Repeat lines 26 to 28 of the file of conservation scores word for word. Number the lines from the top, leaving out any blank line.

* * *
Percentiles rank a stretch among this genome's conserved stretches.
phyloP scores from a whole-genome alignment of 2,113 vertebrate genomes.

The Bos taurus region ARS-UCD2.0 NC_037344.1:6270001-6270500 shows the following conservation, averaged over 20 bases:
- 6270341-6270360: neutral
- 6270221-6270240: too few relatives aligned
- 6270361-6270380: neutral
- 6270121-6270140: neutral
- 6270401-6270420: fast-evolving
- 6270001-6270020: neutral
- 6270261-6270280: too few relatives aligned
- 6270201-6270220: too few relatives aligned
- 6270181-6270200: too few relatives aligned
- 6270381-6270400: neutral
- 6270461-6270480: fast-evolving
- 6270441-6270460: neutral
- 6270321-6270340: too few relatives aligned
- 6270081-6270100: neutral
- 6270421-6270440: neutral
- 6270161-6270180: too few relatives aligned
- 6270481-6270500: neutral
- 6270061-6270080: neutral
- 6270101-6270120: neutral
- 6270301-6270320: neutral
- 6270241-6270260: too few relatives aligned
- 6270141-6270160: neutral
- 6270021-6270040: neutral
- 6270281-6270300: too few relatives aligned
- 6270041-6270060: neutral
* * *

- 6270021-6270040: neutral
- 6270281-6270300: too few relatives aligned
- 6270041-6270060: neutral